Poll shows parents must be included in relationships education decisions

New polling shows the public want parents at the heart of new relationships education proposals, with most wanting parents informed of the curriculum content ahead of time and to know who is delivering classes.

This comes as the government is consulting on what form compulsory relationships education should take for primary school pupils, after making the decision last year that it should be mandatory.

Research commissioned by the Evangelical Alliance and conducted by ComRes shows that 78 per cent of adults in Britain back parents having access to the content of relationships education classes ahead of time. Another finding shows that four out of five people agree that parents should be notified if external organisations are contributing to the lessons.

The research also shows that the public think parents are best placed to decide when children should learn about sensitive subjects such as sexual activity and orientation.

Two thirds (65 per cent) of adults think that parents are the most appropriate people to decide when primary school children should learn about sexual activity and sexual orientation. A similar proportion (66 per cent) say politicians are the least appropriate group to make that decision.

Commenting on the findings, Dr David Landrum, director of advocacy at the Evangelical Alliance said: “Parents know their children best, and when it comes to teaching about relationships, they are clearly the right people to make the ‘what and when’ decisions about such issues.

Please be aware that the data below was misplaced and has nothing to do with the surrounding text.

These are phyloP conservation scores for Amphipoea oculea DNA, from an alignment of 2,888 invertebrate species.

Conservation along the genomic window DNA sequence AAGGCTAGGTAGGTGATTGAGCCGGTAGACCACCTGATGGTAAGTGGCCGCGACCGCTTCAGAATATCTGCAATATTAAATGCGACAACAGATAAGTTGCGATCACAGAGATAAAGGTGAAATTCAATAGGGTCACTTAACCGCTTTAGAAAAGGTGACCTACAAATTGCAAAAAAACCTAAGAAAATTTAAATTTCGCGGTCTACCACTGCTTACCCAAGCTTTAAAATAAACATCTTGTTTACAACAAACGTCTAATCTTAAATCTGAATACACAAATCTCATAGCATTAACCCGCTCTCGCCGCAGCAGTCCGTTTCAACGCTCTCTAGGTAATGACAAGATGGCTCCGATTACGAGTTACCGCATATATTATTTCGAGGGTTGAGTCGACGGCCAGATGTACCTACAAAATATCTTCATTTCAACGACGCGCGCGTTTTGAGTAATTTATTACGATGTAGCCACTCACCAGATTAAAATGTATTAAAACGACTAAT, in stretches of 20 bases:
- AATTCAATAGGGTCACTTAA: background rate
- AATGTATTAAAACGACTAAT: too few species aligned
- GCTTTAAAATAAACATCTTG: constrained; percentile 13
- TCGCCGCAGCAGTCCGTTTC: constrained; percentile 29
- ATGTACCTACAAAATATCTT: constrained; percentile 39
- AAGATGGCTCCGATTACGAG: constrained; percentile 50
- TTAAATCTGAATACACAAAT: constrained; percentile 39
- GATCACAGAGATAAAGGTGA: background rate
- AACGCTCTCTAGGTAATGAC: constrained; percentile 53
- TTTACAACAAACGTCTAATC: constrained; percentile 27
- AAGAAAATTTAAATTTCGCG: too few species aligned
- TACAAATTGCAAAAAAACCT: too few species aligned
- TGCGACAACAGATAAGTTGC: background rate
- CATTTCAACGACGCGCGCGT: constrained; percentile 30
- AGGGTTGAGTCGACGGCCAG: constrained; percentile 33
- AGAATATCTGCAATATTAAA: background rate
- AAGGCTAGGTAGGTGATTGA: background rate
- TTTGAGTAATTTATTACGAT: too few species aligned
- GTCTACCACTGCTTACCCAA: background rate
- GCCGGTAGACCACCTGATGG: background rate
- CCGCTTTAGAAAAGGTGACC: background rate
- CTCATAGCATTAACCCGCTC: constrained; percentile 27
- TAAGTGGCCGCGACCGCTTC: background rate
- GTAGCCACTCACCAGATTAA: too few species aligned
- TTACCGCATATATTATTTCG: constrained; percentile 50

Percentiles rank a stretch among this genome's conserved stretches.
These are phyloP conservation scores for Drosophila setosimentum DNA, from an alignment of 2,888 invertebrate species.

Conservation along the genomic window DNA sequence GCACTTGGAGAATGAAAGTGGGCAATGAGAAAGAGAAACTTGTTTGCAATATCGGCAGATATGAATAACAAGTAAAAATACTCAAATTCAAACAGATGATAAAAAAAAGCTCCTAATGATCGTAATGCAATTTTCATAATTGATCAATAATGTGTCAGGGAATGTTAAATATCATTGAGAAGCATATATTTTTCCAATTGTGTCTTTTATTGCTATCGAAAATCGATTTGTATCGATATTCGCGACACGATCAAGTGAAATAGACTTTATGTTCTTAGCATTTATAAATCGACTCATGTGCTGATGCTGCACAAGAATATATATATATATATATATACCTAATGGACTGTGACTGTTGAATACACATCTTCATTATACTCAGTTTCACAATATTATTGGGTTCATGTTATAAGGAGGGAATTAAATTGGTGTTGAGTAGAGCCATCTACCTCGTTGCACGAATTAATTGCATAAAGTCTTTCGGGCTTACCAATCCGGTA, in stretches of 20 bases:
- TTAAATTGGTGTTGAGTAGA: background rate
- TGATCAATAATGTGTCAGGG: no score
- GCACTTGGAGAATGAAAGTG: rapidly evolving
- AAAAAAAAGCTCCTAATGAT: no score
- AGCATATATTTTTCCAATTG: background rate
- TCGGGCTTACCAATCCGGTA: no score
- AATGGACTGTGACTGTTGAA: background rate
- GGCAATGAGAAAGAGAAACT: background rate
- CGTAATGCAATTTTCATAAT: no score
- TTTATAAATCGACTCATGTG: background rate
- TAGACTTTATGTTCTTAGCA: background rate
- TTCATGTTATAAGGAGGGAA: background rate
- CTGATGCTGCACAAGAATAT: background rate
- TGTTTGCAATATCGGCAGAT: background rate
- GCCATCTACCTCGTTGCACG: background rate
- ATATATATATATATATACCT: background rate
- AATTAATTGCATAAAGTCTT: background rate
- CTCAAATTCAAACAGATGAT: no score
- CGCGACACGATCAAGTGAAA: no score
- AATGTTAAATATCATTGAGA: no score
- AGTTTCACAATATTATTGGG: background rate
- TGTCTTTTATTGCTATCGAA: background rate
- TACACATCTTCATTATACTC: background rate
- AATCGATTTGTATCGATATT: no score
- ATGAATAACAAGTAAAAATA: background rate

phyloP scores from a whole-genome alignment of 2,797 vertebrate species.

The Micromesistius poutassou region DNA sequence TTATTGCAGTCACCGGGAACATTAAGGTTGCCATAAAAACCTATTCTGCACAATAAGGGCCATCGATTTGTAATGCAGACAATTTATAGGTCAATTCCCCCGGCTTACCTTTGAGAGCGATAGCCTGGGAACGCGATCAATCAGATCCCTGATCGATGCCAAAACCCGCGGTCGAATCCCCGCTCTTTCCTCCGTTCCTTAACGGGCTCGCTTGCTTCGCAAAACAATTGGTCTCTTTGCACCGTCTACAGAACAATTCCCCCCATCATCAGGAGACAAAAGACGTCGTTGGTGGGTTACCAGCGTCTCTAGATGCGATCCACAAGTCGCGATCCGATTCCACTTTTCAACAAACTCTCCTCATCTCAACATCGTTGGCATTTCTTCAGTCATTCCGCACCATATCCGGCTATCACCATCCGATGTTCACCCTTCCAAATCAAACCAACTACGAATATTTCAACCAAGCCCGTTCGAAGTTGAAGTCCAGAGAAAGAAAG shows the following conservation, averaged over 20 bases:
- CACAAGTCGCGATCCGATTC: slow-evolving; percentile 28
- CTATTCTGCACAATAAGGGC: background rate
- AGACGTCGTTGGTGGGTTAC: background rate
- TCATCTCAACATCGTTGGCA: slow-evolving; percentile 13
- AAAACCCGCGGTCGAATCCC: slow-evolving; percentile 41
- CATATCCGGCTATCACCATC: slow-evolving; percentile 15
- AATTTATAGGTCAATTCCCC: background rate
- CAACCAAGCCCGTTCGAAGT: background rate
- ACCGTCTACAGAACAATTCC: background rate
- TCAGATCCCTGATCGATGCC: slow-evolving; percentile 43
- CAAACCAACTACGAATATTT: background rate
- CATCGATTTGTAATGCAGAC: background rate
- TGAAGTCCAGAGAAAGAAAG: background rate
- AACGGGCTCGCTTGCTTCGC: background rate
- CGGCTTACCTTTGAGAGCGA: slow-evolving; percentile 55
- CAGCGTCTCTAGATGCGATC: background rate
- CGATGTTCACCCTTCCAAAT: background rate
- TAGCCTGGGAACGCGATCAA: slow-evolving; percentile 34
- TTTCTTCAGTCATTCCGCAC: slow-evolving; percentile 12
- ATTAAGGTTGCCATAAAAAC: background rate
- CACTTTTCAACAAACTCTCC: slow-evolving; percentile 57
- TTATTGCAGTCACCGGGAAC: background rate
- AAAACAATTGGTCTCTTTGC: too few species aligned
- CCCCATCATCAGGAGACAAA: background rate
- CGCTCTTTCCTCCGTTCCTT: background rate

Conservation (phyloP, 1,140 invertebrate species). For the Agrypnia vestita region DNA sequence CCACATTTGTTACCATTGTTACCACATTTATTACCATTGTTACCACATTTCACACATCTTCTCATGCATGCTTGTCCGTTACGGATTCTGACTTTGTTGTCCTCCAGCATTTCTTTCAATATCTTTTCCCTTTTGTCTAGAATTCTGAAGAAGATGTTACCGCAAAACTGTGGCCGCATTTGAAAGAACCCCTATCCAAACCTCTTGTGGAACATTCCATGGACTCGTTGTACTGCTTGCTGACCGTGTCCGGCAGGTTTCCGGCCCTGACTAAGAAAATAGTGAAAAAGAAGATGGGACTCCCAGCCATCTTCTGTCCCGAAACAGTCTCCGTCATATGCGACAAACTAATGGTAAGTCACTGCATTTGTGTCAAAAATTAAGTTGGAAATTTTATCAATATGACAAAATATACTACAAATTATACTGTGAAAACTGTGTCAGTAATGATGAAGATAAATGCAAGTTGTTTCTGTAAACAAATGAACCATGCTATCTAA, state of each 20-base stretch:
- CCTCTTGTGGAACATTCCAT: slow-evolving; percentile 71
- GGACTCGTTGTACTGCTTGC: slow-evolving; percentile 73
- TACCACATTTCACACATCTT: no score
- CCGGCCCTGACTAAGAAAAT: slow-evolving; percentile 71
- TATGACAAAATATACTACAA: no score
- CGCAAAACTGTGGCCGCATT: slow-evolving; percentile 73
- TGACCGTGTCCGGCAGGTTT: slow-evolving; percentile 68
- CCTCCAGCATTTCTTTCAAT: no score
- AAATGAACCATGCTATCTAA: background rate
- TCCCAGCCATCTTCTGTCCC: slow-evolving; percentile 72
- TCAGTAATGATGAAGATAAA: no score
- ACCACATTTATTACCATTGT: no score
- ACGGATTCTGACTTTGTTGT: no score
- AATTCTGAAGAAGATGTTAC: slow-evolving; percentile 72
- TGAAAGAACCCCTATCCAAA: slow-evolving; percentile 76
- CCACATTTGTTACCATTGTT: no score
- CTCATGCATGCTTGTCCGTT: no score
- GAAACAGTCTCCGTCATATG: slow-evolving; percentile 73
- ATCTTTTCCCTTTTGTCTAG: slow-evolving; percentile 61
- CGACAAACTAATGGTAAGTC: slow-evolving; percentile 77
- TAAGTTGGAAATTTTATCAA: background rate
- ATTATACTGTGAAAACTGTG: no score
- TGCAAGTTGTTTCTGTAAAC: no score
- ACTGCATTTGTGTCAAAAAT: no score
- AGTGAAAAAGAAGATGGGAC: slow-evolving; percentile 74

“The government should listen to these results and not try and ride roughshod over the will of parents. When it comes to teaching sensitive issues around sex and relationships, it’s clear that the role of the state and politics should be limited.

“Teaching children to build strong relationships with family and friends is important for society and we would encourage the government to make this the heart of relationships education. Local schools should work closely with parents to make this the cornerstone of this initiative.”

The research also shows very high levels of support for the curriculum of relationships education to include content around family and friendships, staying safe online, and unsafe contact with strangers both on and offline. At least 86 per cent say it is important that the curriculum includes each of these topics. In addition 71 per cent thought relationships education should respect the diverse religious and cultural backgrounds of children and families.

Danny Webster


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